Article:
On the discrimination and free speech Question


Today as I was speaking with some work colleagues here in the Netherlands where I am emigrant, during the coffee break, one of them got quite offended when I made a slight joke about Jews. We were discussing how the Dutch are quite rational, when the mobility issues are concerned, which I strongly agree, and they were disagreeing with me, saying the Dutch rationality always applies to money. They were referring the Dutch national healthcare system is just money oriented, and not that much concerned about taking care of people. I replied on a quite naive way "They were founded by Jews".

One of my colleagues was so upset with my cliché that I got really amazed how can such a naive joke, create such a harm. I replied that we cannot now, create another dictatorship in which some subjects are not allowed to mention. He replied that, I touched a very sensitive cliché, a forbidden subject. After strong reflexion and meditation I realized that his reaction can only has one explanation: trauma.

The country where I come from, Portugal, was never directly involved in the second world war, we didn't have holocaust, nor any kind of strong Nazi propaganda. We were not invaded by any panzer Blitzkrieg, our cities were not bombarded, and considering the fact that our dictator at the time made the country officially neutral, we were not that affected by WWII as other European countries were. So, after the war, the collective feeling was not traumatic regarding the war effects. We have also our collective traumas, for example in Portugal, it is almost forbidden to publicly say anything positive about our ruler and dictator Salazar, who governed the country for 40 years between 1928 and 1968. And without any type of doubt, he put the public finances in order at that time. That's the scientific definition of trauma: you loose your reason due to a painful experience and you're commanded by fear. This type of individual experience can be generalized to a collective experience if we speak about a group of people or a nation.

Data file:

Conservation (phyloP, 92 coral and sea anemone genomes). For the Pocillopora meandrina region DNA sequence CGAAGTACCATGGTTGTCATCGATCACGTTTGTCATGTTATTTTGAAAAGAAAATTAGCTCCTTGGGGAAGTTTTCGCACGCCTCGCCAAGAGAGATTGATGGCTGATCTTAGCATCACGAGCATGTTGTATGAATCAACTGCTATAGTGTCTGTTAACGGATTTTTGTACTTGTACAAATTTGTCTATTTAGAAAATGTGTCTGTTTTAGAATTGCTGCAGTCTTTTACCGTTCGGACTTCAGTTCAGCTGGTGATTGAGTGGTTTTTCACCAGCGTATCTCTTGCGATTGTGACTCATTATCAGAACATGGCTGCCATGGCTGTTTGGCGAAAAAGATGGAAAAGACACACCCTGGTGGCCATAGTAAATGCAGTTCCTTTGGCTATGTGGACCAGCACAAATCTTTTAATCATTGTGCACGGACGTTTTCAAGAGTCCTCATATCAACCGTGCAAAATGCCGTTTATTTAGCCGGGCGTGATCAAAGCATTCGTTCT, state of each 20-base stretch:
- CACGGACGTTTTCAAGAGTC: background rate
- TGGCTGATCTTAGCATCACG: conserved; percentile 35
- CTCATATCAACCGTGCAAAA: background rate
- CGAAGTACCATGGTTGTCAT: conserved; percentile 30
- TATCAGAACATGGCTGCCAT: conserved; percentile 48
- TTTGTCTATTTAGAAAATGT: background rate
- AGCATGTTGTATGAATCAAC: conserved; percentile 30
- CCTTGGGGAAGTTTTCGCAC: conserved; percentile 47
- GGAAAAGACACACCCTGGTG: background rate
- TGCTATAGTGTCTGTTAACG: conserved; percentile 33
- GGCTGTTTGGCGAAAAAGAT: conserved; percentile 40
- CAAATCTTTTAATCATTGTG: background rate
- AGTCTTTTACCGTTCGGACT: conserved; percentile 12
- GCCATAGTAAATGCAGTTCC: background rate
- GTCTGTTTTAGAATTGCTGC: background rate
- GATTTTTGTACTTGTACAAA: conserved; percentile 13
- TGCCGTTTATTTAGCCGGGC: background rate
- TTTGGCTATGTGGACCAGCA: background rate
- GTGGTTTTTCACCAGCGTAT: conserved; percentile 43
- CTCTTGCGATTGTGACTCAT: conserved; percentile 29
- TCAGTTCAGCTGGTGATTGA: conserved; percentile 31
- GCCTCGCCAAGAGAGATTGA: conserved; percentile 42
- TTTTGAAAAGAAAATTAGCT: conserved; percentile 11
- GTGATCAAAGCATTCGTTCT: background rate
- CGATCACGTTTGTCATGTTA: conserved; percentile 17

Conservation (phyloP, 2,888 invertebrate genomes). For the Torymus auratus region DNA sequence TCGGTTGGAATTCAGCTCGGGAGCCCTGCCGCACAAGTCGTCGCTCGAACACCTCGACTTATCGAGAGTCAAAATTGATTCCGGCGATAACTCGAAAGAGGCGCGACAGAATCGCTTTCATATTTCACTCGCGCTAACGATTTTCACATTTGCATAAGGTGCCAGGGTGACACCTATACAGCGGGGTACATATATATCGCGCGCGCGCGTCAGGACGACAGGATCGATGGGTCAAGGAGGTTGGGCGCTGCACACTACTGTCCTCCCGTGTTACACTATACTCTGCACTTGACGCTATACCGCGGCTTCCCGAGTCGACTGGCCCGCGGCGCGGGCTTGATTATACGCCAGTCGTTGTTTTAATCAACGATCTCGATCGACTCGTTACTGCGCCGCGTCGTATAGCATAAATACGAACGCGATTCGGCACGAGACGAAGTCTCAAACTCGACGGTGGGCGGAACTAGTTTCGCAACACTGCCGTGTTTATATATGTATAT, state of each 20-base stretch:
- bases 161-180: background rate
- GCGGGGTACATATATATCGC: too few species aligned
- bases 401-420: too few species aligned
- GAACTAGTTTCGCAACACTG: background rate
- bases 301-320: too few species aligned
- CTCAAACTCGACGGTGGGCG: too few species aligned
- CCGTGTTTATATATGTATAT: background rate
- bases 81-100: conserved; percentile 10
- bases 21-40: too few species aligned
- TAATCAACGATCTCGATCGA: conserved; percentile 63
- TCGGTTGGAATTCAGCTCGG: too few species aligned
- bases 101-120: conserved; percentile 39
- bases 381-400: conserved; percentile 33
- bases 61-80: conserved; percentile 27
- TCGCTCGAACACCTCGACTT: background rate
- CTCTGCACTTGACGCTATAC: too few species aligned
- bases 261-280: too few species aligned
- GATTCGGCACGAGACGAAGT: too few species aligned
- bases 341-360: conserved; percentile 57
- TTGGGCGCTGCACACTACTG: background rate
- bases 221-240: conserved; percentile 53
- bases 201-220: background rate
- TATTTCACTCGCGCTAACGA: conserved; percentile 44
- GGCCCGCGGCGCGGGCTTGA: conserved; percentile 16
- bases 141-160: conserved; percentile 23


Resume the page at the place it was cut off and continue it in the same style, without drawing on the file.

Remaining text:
What is my philosophical approach to such issue?

We shall never, never, never discriminate anyone, due to its gender, race, ethnicity, nationality, age, religion, sexual orientation or any kind of distinguishing features. That is basically what is stated in every country's constitution in the western world. But a black man, will always be black, and a white man will always be white (I had a very good friend of mine that used to tell me "I'm not black, I'm brown"). The truth, which I will not abnegate as a Socratic and Platonic follower, tells me that I will never discriminate a black man for being black, and I will always fight anyone who tries to do it, but the colour of their skin will always be different from one white man. As the true precise pictorial colour of my skin it is at some point different from my brother's. In the nineties in Portugal we had an outstanding public campaign which describes my point: "All different, All equal".